Saturday, September 6, 2008

Parallel Universes

If you live in Berkeley and experience America mostly on television, you know why we sell T-shirts here advertising “Planet Berkeley.” There’s more than a little evidence we live in a parallel universe to the rest of the U.S.A.

Two days ago I attended a panel discussion at the Institute of International Studies on the Berkeley campus to hear four UC Berkeley experts on the Caucasus talk about what’s going on in Georgia: Steven M. Fish, Professor of Political Science; Yuri Slezkine, Professor of History and Director of the Institute of Slavic, East European, and Eurasian Studies; Johanna Nichols of the Department of Slavic Languages and Literatures, and Edward W. Walker, Associate Adjunct Professor, Department of Political Science and Executive Director of the Berkeley Program in Eurasian and East European Studies.

Nichols went first. There are only 70,000 Ossetians, she said, most of whom have had it with Georgia and want to be part of Russia. The Abkhazians have even stronger desires to unite with Russia, having all but given up their native language and assimilated.

Lest you think this is coming with a pro-Russian slant, consider that Nichols’s strongest interest in the region is in Chechen. (How many people do you know who could write a Chechen dictionary?)

Then came Fish, Walker and Slezkine, all with pretty much the same message. (My point here is to get quickly to the bottom line, so I will not attempt to distinguish who said what, except on direct quotes.) It goes like this:

1. To line up the Georgians, the Russians, the Abkhazians, the Ossetians and all the rest of the ethnicities of the region into good guys and bad guys is partisanship based on something other than facts on the ground. There are no democracies, but rather poorly, often brutally governed enclaves, including Saakashvili’s Georgia, a police state more abusive even than Russia. (This from Fish, author of Democracy Derailed in Russia, which argues that Russia's post-communist democratic experiment a failure.)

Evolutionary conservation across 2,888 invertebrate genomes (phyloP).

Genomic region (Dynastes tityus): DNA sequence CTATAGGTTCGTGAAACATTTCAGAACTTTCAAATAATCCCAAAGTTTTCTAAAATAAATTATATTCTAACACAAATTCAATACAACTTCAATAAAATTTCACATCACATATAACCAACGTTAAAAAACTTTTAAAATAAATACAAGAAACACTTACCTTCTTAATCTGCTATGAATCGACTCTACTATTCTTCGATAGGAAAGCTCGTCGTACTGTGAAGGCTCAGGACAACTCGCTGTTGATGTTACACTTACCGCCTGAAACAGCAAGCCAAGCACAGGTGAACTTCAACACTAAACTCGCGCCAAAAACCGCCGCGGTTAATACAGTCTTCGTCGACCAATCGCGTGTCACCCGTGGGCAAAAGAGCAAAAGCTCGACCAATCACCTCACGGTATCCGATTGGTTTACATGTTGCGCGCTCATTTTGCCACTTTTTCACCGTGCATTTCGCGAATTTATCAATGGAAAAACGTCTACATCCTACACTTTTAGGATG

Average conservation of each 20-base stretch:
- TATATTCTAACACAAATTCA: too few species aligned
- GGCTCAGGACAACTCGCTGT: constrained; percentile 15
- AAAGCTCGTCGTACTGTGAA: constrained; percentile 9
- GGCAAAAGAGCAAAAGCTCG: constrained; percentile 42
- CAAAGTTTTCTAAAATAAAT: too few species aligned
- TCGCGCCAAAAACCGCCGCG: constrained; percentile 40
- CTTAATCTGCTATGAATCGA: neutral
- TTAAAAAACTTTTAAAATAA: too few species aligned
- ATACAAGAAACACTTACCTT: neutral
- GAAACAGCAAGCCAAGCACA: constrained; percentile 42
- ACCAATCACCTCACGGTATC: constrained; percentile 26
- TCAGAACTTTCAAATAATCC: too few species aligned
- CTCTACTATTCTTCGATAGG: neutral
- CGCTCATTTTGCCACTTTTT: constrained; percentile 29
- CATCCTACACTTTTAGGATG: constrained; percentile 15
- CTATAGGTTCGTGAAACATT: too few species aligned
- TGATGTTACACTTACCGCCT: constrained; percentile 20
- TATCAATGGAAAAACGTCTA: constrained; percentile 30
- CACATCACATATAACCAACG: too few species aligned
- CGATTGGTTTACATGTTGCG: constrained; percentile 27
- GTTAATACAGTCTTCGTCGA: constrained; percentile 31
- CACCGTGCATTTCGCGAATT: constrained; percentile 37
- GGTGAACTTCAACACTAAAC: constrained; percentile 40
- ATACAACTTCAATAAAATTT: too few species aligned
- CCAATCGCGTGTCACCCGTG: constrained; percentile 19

2. We in the U.S., by taking a triumphalist stance over Russia when the wall came down, made an enemy of a state which has risen to new power, thanks to its oil and gas wealth, a possibility that anybody who wanted to could have seen coming. (Where was the great Soviet expert Condoleezza Rice on this?)

3. Our three biggest problems in the world are: oil, international terror, and the economy (read: competition from China.) Russia has oil, is culturally much more closely aligned to Europeans and Americans than Iran, Iraq or Saudia Arabia, has the best terrorist fighting strength in the world after the United States, and also views China with suspicion. If the U.S. had not dumbed down so badly (my editorializing, forgive me), if it had maintained the foreign relations expertise it once had (George F. Kennan, W. Averell Harriman), and not thumbed its nose at the rest of the world, labeling bullies people who resist our own bullying, and casting opponents as evildoers in religious terms, we might have a partner where we now have an enemy who celebrates our international impotence.

4. We are impotent, internationally. We cannot go to war with Russia, so when Russia marches into Georgia, there isn’t one damn thing we can do about it.

5. The Europeans are not going to help us. Their new role is to referee the new cold war rhetoric. They need Russia too much to do anything else.